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Because Rosa Parks had no athletic program, Carson competed for Eastside High, earning all-state honors in volleyball, the state title in the 400 meters in track and the attention of every elite college basketball program. Playing a different position every year because Black knew she would need perimeter skills in college, she scored a school-record 1,808 career points while leading the Lady Ghosts to three straight county titles and the New Jersey Tournament of Champions final in her senior year.
Joe would never see the fruit of his front-porch drills. He developed a progressive neuro degenerative disease and died when Essence was 11. Intensely private even then, she didn't cry at his funeral. She was also stoic when her paternal grandfather, Joseph Carson, passed away in 2004 and when her beloved Betty died suddenly of an asthma attack in 2005. "The only time she shows her emotions is when she plays the piano," says Robinson. "When her father passed away, she would go downstairs and play for hours."
Carson was constrained on the court, too; she played so mechanically—"If you told her to take two steps and shoot, she'd take two steps and shoot, even if she needed three," says assistant coach Carlene Mitchell—that her teammates called her Robo. "Essence is the only player I've ever wanted to break every rule there is," says the 59-year-old Stringer. "I want her to pass the ball through her legs. I want her to make blind passes. I want her to just go off, loosen up and play."
WITH FIVE freshmen and no seniors among her 10 players last season, Stringer needed leadership, scoring and—after losing junior Matee Ajavon for two months because of a stress fracture—a playmaker. Carson answered every call. She handled the point for the first four games, increased her scoring average from 8.3 to 12.3 points and, despite her aversion to speaking up, became more vocal, giving the team blessings before meals and answering the questions no one else wanted to at postgame press conferences. "I realized that in order to get things done, you have to open your mouth," she says.
As the team struggled through a miserable start, Carson was a pillar of strength—even while her own world was being rocked. On Dec. 3, the day before the game against Duke in the Jimmy V Classic, a cancer-research fund-raiser, she learned that her mother had breast cancer and needed a lumpectomy. Carson didn't tell her teammates, even as they donned pink shoelaces in support of those battling the disease. Nor did she use it as an excuse when she had just two points in an 85--45 loss to the Blue Devils, Stringer's worst defeat in her 12 years at Rutgers.
Carson kept her worries to herself again weeks later when Robinson learned she'd have to have a second surgery and when Stringer, frustrated by her team's poor defensive effort, banished the players from their locker room and took away their practice gear for a month. "I told myself that my mom was going to be O.K.," says Carson. "I wanted to stay strong for my team."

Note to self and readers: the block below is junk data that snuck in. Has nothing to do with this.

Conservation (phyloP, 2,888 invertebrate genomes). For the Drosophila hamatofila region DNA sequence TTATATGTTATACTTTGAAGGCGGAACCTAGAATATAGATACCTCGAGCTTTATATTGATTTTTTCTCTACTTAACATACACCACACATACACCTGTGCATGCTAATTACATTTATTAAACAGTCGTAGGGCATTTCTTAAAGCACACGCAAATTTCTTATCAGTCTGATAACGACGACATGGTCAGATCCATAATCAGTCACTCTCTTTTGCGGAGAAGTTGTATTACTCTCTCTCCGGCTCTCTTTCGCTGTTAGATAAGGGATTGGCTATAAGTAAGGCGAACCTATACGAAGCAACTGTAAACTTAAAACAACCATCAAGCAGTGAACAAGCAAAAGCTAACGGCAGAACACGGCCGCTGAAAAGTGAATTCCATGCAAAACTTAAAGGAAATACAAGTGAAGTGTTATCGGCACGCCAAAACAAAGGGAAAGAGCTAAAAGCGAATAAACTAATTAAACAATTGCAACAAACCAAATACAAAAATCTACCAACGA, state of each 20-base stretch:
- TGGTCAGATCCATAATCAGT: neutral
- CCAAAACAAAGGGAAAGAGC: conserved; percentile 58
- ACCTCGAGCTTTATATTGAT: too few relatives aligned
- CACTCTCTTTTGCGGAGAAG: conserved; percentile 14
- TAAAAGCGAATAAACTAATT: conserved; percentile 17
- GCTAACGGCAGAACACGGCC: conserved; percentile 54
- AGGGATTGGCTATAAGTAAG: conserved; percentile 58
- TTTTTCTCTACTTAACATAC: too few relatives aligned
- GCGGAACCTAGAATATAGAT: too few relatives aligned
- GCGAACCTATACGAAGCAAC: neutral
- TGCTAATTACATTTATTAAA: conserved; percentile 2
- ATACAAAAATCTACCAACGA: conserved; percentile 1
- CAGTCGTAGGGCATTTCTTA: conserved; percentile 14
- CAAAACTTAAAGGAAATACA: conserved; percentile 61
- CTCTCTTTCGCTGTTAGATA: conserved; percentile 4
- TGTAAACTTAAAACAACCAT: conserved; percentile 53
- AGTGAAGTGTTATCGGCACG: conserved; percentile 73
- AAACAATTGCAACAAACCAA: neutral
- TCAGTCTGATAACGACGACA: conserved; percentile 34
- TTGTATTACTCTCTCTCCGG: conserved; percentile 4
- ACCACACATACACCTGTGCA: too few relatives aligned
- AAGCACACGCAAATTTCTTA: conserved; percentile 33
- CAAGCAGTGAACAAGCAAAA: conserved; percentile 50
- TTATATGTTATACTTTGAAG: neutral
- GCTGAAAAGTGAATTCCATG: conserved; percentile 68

The Scarlet Knights avenged a 26-point loss five weeks earlier by beating UConn for their first Big East tournament title, then upset top-ranked Duke and No. 3 seeds Arizona State and LSU during their magical NCAA tournament run. With the loss to Tennessee and another impending surgery for Robinson on her mind, Carson had barely had a chance to unpack her bags when she heard of Imus's remarks. "I laughed," she says. "Not at the joke, but because it was so absurd."
Suddenly reporters were staking out the players' classrooms, cameramen were chasing them and Al Sharpton was calling their cellphones. "Everything was happening at once," says Carson. "I was just trying to maintain some balance." In the months since, her life has regained its equilibrium. Robinson had a mastectomy in late April and is cancer-free. And Carson, empowered by her turn in the media glare—which taught her "how much things have changed and how much they haven't," she says—has learned to value her own opinion. But don't expect her to climb on a soapbox anytime soon: When the Imus episode came up in discussion in one of Carson's summer classes, she found herself slouching in her seat to avoid detection. "I still don't enjoy the spotlight," she says.
On an October afternoon in a nearly empty campus student center Carson sat at a baby grand and played from memory a bit of Stevie Wonder's Ribbon in the Sky, as well as a section from a show-tuney piece she recently composed but hasn't yet named. She stopped playing to share a few thoughts on chord progression. "Some things sound right together, some don't," she said, hitting a discordant clump of keys. "You know how you hear a piece you've never heard before but you hum along, knowing how it's going to end?"
Stringer has a theory about how Carson's college career will end. Like her music, it will follow a natural, pleasing progression. "I want to see this great athlete explode," she says. "And it would be nice if she dunked." No doubt Carson wouldn't mind the chance and the challenge. This is a woman who clearly has found her rhythm.